The instructors that we worked with couldn’t have been better, Dave, Melainey and Steve are so easy to work with and really seam to know their stuff. Also had the chance to meet Mike Bennett and he is exactly like the way he is one of the nicest guys I have met. Thanks to these guys my ball striking is better than ever before and I now know for sure what I’m working on at the range/course is the right way. My only regret is not doing this sooner!!!

    Thanks Again Stack and Tilt
    Jay Black

    • Scott Yurgalevicz

      Jul 22, 2014 at 6:48 pm

      Jay Black,

      Very happy you found the article informative and your S&T experience has been a positive one. It is a great system which helps many golfers see great results.

      Cheers,
      Scott

  10. yo!

    Apr 11, 2013 at 2:08 am

    P&B S&T book is the most insightful book with regard to the golfswing since Homer Kelley’s TGM. Dante’s 4 magic moves is a classic as well. Every other golf instruction book have been less than satisfactory.

  11. Jack

    Apr 5, 2013 at 12:59 pm

    I actually didn’t know these were different than normal. Other than the weight forward, and the arms in ones. I am going to try the arms in. Looks like something I haven’t incorporated into my swing. Arms straight too. I often struggle with that as it feels stiff and robotic. I think tiger brings his arms pretty close to his body on the backswing too.

    • Ben Pittman

      Apr 24, 2013 at 9:56 am

      Jack, make sure that if you plan on incorporating the “arms in” that you also get the left shoulder down component . . . otherwise you risk rolling the clubface open on the takeaway. Keeping the clubface square in s&t will feel like it is hooded.

      regards

  12. Blanco

    Apr 3, 2013 at 1:49 am

    I like many/most of the tenants of stack and tilt… however, if anyone wants to throw blame around regarding “how did S&T get such a connotation…” look no further than the “OGs” Plummer and Bennett. From what I’ve researched, these guys are so fire and brimstone about their “method…” that they’ve officially crossed the line into clueless self-absorption. Questionable advertising and using the official web site to publicly insult former students? It’s at best childish and not worthy of my time or money.

  13. Travis Mathews

    Apr 1, 2013 at 11:56 am

    Could someone comment on ball position? Does the traditional ball position thoughts still apply for S&T?

    • Matt Newby, PGA

      Apr 2, 2013 at 6:03 pm

      Pending all other things equal…yes

  14. G

    Apr 1, 2013 at 2:36 am

    It works great for mid and short irons, or if you are tall guy, even with the longer clubs as you can really strike down at the ball. But if you’re on the short side, say below 5’7″, it’s harder to get at the ball with the longer clubs, to be so on top, that it doesn’t quite work.
    And then you get stuck (hahaha) trying to hit draw all the time. Great if you never have to play courses that require to hit more fades, or are playing on soft greens that hold, as your ball most likely is going to have draw/hooking spin as it gets to the green, and you have no chance to get at the pins that are tucked into the right side of greens over bunkers and water, etc – try to hit a floating cut shot with backspin with stack, it’s really difficult. Try hitting a major fade ball around trees and the corner because you have to, you would find it really difficult.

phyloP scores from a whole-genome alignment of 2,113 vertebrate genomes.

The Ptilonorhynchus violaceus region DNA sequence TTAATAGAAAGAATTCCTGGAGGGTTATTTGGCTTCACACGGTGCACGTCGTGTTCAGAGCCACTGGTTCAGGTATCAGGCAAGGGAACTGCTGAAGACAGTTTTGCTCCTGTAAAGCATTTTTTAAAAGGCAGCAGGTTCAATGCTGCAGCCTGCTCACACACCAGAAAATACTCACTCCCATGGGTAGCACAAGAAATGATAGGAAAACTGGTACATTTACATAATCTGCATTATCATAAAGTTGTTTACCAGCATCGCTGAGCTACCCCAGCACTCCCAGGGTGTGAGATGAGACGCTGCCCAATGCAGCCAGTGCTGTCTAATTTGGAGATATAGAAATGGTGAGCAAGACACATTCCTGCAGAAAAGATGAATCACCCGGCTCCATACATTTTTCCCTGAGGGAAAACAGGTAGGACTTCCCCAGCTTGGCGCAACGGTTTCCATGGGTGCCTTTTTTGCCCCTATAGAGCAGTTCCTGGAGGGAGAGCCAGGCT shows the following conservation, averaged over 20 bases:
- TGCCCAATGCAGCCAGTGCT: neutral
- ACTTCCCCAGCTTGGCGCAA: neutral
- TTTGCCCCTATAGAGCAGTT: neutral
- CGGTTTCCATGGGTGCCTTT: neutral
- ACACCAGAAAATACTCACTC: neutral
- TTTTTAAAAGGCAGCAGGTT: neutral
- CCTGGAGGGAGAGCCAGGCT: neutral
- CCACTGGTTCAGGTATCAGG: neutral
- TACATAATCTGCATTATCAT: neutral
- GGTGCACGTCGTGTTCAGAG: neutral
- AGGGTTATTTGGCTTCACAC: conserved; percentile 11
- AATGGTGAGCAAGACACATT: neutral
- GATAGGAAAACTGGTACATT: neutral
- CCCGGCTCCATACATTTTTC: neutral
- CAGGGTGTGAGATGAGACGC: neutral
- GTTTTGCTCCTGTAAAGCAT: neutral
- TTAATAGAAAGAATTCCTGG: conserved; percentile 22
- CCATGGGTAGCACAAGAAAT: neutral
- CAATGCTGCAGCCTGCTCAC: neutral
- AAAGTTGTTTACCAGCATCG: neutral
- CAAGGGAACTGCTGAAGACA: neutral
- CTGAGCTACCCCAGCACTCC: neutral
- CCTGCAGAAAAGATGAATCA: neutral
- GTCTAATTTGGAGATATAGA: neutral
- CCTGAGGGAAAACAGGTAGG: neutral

And then there’s the driver………. as one Stack N Tilt teacher ADMITTED: “Yeah, the driver swing…. IT IS different.”

    Don’t do it for all your shots. Learn it for short clubs as it works great for full wedge shots. Learn to use another swing for you driver. Or never play courses that have trees on both sides and lots of dog-leg rights.

    • Scott Yurgalevicz

      Apr 1, 2013 at 9:01 am

      G,

      Although I do agree with you that it is very simple and easy for short/mid clubs, I have to respectfully disagree with your fade & driver comments. In regards to hitting a fade or a cut, take a look at someone who utilizes some of these motions in their swing (although not labeled s&t tiger woods swing comes to mind as he stays center, turns his shoulders on a steeper angle, etc) and he manages to hit a fade & cut very well.

      In terms of driver I find that most students, ESP with a driver turn there shoulders much too flat (a lot almost parallel to the ground) so feeling like your left shoulder turns down with a driver “feels” incredibly radical. What’s funny is I find it just as easy to cut the ball as it is to draw it when done correctly. Breaking through that crazy feel of the left shoulder turning down is tough achieve and takes some time and practice.

      Thanks for the input though it sounds like you have some experience with s&t and some of the principles, I understand that everyone doesn’t have the same swing and that’s perfectly fine but kudos for not being afraid to implement some aspects into your game!

      Cheers

  15. Alex Pisano

    Mar 30, 2013 at 12:35 am

    “Signs that indicate your extension may be lacking are large divots, seeing the club over your shoulder on the back swing, and the club hitting or resting on your shoulders at the top of your back swing.”